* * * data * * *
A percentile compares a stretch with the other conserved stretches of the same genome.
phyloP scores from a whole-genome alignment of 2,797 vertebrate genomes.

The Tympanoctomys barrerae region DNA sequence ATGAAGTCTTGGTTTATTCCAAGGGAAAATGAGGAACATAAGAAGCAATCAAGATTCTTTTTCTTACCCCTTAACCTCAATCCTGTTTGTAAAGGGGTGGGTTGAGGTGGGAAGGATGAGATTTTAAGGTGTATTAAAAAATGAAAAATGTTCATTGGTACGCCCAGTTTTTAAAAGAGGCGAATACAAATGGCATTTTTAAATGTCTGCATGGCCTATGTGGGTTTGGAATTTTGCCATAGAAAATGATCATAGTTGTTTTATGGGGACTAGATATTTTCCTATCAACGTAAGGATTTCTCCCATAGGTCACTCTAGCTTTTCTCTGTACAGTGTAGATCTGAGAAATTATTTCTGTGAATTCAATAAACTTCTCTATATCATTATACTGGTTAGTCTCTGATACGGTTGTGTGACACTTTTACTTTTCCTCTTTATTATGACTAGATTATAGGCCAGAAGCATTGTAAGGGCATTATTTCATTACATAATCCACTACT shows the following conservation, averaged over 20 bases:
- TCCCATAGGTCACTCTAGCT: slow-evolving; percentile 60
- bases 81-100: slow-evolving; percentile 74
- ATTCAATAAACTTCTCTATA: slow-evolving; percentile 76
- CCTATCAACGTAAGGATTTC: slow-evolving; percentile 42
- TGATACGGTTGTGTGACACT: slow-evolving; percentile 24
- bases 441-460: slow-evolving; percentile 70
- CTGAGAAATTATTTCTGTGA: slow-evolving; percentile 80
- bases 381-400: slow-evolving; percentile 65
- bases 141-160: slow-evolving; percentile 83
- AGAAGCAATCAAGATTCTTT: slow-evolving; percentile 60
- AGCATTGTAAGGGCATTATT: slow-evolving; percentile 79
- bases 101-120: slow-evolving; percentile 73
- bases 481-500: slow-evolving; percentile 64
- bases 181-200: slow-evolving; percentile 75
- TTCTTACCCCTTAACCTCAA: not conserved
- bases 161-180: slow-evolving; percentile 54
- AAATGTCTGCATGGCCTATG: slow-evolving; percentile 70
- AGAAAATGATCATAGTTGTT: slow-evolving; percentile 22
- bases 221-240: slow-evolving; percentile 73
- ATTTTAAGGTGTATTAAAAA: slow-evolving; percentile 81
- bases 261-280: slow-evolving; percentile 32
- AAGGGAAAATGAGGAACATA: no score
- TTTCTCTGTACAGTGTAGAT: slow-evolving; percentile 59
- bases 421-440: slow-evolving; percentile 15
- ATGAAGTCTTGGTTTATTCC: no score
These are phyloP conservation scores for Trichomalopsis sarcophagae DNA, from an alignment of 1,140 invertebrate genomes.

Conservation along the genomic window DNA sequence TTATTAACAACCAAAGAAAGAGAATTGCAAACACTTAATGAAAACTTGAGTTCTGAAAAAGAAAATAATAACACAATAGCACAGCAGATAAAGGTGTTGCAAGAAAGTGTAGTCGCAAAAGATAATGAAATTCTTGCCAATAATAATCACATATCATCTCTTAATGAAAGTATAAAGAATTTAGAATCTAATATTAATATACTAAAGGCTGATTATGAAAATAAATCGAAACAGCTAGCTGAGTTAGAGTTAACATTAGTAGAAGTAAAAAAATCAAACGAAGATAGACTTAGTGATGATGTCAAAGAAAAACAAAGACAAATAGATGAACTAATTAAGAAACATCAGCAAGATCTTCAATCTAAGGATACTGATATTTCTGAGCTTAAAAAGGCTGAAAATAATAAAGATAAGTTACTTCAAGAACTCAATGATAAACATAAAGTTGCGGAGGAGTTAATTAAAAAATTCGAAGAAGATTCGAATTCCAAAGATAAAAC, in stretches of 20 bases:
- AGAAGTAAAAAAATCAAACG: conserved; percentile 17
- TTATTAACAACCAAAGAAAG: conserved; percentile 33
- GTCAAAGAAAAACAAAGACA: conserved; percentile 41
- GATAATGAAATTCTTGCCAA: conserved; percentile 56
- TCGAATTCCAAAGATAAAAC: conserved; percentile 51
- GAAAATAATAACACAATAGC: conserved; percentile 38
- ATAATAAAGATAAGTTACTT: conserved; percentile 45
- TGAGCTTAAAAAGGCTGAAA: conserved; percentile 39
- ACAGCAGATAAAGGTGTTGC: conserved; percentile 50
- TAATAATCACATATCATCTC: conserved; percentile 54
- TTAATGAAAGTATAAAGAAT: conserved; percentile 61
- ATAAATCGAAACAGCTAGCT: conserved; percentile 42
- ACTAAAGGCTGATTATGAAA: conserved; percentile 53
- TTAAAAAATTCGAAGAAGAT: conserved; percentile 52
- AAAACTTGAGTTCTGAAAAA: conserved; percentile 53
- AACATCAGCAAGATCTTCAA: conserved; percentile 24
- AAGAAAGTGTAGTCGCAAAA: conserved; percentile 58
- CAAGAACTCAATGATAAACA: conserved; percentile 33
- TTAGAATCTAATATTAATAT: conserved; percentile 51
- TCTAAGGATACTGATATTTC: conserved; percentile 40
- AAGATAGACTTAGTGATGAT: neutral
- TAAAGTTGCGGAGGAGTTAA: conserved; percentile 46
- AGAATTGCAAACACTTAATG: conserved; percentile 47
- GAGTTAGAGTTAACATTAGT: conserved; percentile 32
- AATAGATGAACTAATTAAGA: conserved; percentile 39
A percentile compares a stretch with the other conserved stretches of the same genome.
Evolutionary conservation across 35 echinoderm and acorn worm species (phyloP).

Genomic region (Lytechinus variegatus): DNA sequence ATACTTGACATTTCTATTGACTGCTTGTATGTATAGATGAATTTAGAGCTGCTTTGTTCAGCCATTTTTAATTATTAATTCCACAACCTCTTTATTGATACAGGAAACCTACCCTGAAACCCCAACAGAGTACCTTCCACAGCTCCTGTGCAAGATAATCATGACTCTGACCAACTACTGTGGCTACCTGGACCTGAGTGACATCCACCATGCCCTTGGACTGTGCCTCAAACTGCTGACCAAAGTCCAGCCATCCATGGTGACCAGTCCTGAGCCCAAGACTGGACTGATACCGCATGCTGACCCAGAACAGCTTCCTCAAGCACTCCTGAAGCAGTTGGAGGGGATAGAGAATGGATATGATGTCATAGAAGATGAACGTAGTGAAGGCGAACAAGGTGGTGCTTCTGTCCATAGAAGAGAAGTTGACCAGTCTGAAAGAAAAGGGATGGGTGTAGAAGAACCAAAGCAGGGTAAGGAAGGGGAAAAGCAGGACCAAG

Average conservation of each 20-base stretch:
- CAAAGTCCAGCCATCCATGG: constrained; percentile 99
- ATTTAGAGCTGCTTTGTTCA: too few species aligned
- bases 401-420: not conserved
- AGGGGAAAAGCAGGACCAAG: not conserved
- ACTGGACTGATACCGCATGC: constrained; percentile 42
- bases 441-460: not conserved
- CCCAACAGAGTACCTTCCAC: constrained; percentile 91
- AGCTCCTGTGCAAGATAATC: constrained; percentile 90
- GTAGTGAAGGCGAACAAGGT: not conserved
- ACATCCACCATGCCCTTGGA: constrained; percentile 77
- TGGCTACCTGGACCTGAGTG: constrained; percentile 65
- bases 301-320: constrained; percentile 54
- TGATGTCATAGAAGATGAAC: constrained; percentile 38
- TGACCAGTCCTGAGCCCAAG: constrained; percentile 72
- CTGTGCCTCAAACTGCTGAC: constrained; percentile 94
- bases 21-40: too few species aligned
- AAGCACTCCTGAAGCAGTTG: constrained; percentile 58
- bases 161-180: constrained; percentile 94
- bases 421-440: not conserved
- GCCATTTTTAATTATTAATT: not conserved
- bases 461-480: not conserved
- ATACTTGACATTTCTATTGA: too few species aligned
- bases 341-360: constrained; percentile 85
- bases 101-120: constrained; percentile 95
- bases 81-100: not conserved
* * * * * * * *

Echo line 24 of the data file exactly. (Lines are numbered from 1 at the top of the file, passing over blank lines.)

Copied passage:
- bases 261-280: slow-evolving; percentile 32